Great demo… but… what’s lacking is an explanation of exactly what chemical reactions are taking place, and when. I assume that at the end, where they show oxygen making the solution turn red, which then goes back to amber, it means that the oxygen is leaving the solution. But what causes the green color? What causes the yellow? Is the green transitional state caused by temperature differences? Can you get back to green after it initially turns green?

    • HarveyBoing says:

      Googled “glucose ‘sodium hydroxide’ experiment” and found lots of useful info. Here are a couple of links:
      http://chemistry.about.com/od/chemistrydemonstrations/ss/bluebottle_3.htm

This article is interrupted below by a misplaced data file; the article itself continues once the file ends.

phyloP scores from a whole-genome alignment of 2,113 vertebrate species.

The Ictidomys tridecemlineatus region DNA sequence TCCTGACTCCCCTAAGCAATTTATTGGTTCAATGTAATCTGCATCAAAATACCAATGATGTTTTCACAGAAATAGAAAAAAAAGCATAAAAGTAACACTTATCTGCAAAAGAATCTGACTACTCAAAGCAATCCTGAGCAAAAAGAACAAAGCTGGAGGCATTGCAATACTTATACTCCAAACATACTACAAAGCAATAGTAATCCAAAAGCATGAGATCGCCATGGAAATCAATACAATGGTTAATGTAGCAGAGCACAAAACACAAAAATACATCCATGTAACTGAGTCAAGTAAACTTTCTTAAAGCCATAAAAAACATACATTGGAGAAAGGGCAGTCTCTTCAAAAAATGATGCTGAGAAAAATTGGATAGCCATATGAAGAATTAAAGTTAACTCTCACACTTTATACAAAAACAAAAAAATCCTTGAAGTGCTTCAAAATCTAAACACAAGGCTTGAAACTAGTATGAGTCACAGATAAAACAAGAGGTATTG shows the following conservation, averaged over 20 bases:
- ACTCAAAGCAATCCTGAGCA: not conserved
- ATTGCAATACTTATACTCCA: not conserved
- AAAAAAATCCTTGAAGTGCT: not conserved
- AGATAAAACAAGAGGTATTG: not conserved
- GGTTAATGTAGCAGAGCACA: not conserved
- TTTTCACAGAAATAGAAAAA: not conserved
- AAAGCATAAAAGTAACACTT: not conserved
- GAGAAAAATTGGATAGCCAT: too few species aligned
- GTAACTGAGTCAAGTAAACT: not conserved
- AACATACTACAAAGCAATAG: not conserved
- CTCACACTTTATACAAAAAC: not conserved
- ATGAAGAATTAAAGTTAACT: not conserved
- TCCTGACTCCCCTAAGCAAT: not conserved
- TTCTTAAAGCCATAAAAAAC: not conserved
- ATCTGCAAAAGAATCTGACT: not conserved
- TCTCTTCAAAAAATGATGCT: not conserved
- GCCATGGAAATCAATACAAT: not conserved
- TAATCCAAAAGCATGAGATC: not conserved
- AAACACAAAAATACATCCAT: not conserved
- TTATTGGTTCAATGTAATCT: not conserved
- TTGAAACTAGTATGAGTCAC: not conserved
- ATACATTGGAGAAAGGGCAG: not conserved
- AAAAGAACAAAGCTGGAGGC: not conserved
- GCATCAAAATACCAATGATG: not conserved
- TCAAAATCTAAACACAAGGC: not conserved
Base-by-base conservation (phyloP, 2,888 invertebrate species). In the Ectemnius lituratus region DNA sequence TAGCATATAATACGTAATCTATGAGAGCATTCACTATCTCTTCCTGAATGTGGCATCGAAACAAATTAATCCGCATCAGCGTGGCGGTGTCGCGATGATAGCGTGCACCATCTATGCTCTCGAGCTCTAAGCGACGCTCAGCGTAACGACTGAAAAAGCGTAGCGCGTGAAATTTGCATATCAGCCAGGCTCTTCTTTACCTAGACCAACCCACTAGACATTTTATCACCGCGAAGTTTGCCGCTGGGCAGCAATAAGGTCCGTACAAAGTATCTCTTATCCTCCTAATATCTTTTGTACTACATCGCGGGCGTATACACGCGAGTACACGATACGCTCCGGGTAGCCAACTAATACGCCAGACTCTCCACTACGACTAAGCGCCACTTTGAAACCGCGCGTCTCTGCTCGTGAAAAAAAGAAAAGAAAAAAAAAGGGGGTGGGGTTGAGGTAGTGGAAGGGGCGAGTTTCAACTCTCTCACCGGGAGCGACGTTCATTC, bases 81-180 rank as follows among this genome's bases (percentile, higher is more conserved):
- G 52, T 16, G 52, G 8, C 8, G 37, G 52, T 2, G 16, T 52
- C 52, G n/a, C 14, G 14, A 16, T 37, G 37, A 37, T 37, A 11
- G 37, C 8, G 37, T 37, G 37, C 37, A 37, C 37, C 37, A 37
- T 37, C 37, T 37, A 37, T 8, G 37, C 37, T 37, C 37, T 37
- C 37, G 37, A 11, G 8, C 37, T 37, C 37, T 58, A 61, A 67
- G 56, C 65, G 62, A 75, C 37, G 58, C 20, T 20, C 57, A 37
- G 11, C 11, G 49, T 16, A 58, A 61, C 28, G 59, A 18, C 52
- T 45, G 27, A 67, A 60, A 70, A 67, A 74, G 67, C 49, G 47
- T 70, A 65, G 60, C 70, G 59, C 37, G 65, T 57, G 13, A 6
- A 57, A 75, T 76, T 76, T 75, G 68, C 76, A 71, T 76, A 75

http://www.csiro.au/helix/sciencemail/activities/bluebottle.html

      From those, it seems (briefly) that changing the pH of the solution using sodium hydroxide causes the glucose to be oxidized, a process the pigment in the solution participates in by being reduced itself. Adding oxygen reverses the reaction, oxidizing the pigment back to its original state and changing the color. But left to sit, the original reaction occurs again.

      I haven’t read enough of the descriptions to understand whether the glucose is eventually consumed (completely oxidized) by the repeated reactions or if it is also being reversed back to its non-oxidized state each time. From the description of “partially-reversible” I suspect the former.

      And my usual rant: I have never really had an intuitive understanding of the whole “oxidation/reduction” thing, in no small part because they use the word “reduction” to describe the reaction where an electron is _added_. That just never made sense to me! Grrr…

      • Anonymous says: